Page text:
It would all also seem to be involved with creativity in general

I'm not sure how you connected this up. Could you explain?


I can try :-)

I took what you said earlier:


Or perhaps there's no benefit to humans from belief; perhaps the benefit is to the belief itself. Maybe the god-meme or yeti-meme or alien-meme or what have you is good at manipulating humans to keep itself thriving and reproducing in the meme pool--the same way that parasites manipulate the physiology and behaviour of their hosts for their own benefit. Now that's an idea worth thinking about.

Gods, monsters and ghosts are mental parasites. They live inside people's brains. And when they take control of a host, they change the host's behaviour. They make the host talk about them, and try to convince other people they exist. If they succeed, then the parasite has reproduced itself inside another person's brain.

Of course, natural selection operates among these parasites, too. The ones that can't replicate themselves compellingly enough (convincingly enough, creepily enough, memorably enough) die out; the rest live on, thriving, multiplying and evolving.

Us poor humans. Slaves to our own genes. Slaves to other species' genes. Slaves to determinism and chance. And now, slaves to our own ideas.


then I just ran with it – of course it’s possible I misunderstood

I was struck by this idea that we aren’t individuals at all – but city-states around a citadel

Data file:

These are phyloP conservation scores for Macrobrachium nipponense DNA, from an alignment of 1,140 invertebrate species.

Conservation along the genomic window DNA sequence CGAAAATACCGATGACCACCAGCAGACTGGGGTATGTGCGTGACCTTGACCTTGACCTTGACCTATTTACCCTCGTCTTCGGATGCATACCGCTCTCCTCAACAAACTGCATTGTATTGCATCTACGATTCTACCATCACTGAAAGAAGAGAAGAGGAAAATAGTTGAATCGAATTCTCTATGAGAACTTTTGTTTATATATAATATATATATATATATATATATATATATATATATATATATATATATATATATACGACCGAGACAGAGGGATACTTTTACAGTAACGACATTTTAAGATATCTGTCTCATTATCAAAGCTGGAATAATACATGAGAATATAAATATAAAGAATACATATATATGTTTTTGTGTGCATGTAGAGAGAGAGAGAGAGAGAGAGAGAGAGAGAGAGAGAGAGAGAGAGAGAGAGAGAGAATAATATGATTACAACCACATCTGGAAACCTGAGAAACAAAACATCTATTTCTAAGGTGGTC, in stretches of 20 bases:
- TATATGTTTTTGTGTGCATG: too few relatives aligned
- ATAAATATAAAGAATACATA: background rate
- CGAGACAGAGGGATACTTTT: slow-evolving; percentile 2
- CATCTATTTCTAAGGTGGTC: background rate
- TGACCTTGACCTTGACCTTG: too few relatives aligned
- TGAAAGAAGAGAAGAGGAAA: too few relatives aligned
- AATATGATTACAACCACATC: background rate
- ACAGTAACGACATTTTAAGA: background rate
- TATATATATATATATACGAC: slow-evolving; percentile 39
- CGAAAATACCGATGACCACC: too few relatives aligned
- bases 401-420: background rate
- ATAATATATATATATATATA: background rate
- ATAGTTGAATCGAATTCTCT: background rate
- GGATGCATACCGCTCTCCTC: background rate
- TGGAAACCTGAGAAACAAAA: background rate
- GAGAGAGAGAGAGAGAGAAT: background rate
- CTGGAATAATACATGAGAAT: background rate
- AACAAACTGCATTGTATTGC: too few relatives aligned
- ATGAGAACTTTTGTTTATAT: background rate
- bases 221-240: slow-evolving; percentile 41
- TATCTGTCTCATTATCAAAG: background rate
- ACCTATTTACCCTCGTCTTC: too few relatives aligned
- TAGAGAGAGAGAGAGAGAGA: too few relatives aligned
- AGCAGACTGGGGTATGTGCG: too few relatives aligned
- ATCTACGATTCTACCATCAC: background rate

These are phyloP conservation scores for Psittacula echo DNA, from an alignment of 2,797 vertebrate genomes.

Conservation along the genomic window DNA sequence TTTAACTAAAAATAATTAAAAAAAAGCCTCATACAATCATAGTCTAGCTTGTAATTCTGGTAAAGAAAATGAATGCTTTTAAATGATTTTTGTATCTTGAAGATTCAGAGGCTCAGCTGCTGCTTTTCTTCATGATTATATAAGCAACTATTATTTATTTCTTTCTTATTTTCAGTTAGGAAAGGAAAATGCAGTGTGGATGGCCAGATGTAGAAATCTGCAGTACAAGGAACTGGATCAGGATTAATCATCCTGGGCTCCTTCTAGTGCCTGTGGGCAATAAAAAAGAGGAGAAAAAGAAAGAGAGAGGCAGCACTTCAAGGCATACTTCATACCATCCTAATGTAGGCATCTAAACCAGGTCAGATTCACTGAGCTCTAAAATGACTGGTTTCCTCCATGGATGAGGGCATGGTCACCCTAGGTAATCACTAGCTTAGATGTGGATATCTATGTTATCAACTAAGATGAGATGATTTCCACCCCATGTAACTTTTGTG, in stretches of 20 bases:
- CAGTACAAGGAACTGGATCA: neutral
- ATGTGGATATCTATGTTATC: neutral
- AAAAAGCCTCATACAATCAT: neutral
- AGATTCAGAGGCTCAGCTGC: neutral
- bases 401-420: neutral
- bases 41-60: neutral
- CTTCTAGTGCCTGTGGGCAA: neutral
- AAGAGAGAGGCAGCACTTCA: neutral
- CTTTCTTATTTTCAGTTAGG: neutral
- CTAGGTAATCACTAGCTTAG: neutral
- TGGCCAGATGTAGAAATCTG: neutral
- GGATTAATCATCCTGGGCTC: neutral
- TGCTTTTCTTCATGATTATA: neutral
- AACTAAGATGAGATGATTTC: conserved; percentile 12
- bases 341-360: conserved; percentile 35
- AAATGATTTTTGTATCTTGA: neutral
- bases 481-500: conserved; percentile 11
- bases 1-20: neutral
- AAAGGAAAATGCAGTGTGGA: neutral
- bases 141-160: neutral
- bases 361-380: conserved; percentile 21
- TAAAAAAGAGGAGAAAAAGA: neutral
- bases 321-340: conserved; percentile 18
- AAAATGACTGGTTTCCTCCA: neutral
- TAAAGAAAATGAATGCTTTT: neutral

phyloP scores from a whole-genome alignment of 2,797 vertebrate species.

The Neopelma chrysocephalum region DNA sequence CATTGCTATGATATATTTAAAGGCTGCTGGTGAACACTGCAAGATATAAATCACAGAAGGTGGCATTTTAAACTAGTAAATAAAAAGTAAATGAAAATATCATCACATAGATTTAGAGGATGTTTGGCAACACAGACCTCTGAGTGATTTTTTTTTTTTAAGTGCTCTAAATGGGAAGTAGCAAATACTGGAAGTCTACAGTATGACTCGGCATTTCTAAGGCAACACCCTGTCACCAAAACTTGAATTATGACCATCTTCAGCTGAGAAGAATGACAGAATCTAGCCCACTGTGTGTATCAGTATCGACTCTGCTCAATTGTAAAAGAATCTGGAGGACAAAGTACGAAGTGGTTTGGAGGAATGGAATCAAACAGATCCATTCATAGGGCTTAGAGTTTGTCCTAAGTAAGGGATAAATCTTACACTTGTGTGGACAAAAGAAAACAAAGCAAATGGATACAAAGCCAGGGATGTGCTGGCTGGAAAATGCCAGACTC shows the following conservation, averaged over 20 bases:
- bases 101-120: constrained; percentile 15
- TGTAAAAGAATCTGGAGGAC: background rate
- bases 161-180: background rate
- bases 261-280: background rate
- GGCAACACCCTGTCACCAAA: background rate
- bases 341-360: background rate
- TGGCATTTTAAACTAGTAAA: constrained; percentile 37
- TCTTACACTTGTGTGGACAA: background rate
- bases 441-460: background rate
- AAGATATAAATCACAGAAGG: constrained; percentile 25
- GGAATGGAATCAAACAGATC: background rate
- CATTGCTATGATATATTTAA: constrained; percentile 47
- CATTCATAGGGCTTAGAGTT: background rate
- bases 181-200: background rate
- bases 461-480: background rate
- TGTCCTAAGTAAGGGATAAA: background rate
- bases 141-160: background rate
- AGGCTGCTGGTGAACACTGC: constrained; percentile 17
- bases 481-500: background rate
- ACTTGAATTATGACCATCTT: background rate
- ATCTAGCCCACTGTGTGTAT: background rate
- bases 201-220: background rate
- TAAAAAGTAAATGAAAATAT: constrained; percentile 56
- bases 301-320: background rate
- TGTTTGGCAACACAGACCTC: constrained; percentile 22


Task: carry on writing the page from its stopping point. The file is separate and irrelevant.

we come into the world with governments, laws and blueprints – including our beliefs – already there. Symbolism – language – all locked up inside us – not learned – just let loose.

so – maybe the reason art makes sense to us is because the sense is built in. The feeling that we’re each an individual is an illusion – just a type of nationalism

not very scientific – yes – I know :-)

what you’re saying here is what I meant when I asked about the Collective Unconscious:


Oh yes, though nowadays we call it instinct.

As for all those wondrous archetypes and imagos Jung invented, it perhaps makes sense to see them as projections into consciousness of instinctual drives. This could explain why archetypes present themselves in different ways to different people in different cultures while still remaining essentially the same. They are part of our genetic heritage, created in everybody by the same neurophysiological processes, yet modified in their expression by environmental influences, or cultural ones if you prefer.


so – if the images and symbols are part of our genetic heritage – to me it seems it would explain much about our creativity – communicating and working things out through art

and through religion – with all our monsters, demons and spirits

you asked how I connected this up – I read it at first glance as concocted

concocted is probably the better word

:-)



posted on Jan, 15 2010 @ 05:03 PM
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what makes me believe ? when you die your soul goes somewhere. when you die a tragic death , it stays there because it is often haunted by being tormented so much . thats how i see it .